The Social Construction of Rape

Powerful Essays
Oftentimes, the things individuals take for granted as preexisting facts are merely the products of social construction, which exert tremendous impacts on belief and action. Men and women are socially constructed categories inscribed by norms of masculinity and femininity that enables rape to occur. Catharine MacKinnon claims that rape is defined in a male perspective, which lacks the account of female experience. On the other hand, Sharon Marcus argues that rape is a constructed language that scripts the female body. As bell hooks points out, black men celebrate “rape culture” as a mean of expressing patriarchal dominance and endorsing female subordination. In order to redefine rape and to develop effective rape prevention, it is crucial to deconstruct the predetermined assumptions about men and women. Rape is socially constructed, through the ways how individuals possess misogynistic ideologies and endorse patriarchal power, turning the erotic fantasy of male dominance into “reality”.
In “Sex and Violence: A Perspective,” MacKinnon turns her focus to the common definition of rape as a form of violence. The categorizations of rape, sexual harassment, and pornography as forms of violence are problematic in themselves because they do not capture the reality of sex. In fact, much of intercourse is about violence (MacKinnon p. 268), in the way that power and dominance are extremely eroticized, thus to say “rape is violence” is a misnomer. MacKinnon brings one’s attention to the construction of rape, which separates rape from intercourse based on the amount of force applied (p. 268). This definition is especially legitimate in the legal system, which derives solely from a male point of view: it is called rape when there is penetratio...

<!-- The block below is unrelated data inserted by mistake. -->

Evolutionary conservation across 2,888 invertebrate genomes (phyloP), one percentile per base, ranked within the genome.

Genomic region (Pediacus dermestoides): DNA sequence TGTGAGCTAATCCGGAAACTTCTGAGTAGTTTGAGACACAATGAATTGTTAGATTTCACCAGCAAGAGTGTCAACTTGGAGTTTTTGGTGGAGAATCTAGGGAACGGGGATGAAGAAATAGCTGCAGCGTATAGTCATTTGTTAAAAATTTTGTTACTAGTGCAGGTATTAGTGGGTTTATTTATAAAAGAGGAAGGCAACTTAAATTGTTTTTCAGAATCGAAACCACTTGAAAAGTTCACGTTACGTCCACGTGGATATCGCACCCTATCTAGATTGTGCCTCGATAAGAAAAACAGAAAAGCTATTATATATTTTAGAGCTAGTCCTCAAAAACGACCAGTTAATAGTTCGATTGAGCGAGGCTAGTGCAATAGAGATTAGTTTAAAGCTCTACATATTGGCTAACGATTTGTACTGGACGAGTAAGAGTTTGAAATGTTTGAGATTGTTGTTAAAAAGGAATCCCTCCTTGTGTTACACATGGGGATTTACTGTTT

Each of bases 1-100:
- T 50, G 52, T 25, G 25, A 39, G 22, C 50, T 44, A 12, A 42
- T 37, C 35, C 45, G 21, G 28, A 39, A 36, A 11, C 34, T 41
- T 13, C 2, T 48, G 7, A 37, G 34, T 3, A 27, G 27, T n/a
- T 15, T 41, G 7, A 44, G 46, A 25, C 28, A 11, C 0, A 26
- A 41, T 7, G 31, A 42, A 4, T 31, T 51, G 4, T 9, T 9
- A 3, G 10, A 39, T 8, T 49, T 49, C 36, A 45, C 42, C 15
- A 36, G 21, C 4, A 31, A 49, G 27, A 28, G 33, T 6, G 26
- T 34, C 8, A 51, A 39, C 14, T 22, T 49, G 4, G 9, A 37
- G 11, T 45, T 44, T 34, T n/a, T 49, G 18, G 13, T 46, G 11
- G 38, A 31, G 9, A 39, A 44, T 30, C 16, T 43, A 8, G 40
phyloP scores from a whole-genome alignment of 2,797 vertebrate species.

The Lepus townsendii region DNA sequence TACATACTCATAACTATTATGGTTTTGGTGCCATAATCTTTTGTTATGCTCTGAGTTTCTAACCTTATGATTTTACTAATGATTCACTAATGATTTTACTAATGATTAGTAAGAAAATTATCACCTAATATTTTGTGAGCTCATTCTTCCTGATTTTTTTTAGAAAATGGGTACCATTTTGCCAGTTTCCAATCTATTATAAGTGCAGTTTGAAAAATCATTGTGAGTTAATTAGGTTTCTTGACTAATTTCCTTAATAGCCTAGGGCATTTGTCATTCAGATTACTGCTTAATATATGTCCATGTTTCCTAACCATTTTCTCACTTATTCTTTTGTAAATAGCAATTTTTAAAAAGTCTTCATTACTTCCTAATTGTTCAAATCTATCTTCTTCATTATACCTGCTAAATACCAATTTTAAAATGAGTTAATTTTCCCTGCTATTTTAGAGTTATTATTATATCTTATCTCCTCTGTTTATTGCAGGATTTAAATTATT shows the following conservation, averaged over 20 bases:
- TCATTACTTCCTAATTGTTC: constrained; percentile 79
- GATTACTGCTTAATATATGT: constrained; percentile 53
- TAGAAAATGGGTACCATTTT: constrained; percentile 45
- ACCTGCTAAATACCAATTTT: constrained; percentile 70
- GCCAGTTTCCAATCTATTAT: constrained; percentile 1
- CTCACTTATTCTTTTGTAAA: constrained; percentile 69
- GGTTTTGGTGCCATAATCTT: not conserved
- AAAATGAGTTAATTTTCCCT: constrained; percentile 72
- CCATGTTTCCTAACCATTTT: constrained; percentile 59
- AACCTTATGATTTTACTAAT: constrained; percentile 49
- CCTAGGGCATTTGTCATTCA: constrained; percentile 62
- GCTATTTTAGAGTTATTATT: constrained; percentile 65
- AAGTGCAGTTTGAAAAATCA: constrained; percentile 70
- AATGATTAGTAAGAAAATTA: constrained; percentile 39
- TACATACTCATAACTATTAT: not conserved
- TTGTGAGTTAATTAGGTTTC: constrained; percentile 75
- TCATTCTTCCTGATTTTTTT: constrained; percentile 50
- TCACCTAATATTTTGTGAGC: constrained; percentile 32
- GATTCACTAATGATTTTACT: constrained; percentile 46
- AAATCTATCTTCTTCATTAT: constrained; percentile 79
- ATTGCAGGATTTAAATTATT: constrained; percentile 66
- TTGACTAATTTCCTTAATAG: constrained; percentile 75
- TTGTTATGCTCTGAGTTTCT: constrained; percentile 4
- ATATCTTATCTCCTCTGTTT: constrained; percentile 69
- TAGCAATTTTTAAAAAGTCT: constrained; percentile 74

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... sabotages the subject-object relationship. To display an autonomous, free willed being will dismantle the taken for granted passivity and vulnerability of the victim. Meanwhile, it is crucial for women to acknowledge the vulnerability of male genitalia. Yet this is not the final solution to rape, Marcus argues. Rather, individuals need to “frighten rape culture to death” (p. 379).
As a social construction, rape is created in the context of eroticization male dominance and female subordination. It also bases itself on the assumption that gender is a predetermined that distinguishes people into two distinct categories. Although rape is real, it is rather enabled by misconceptions. In order to envision a society without rape or less rape, it is radical for people to recognize that social construction has had enormous impact on how it is practiced and perceived.
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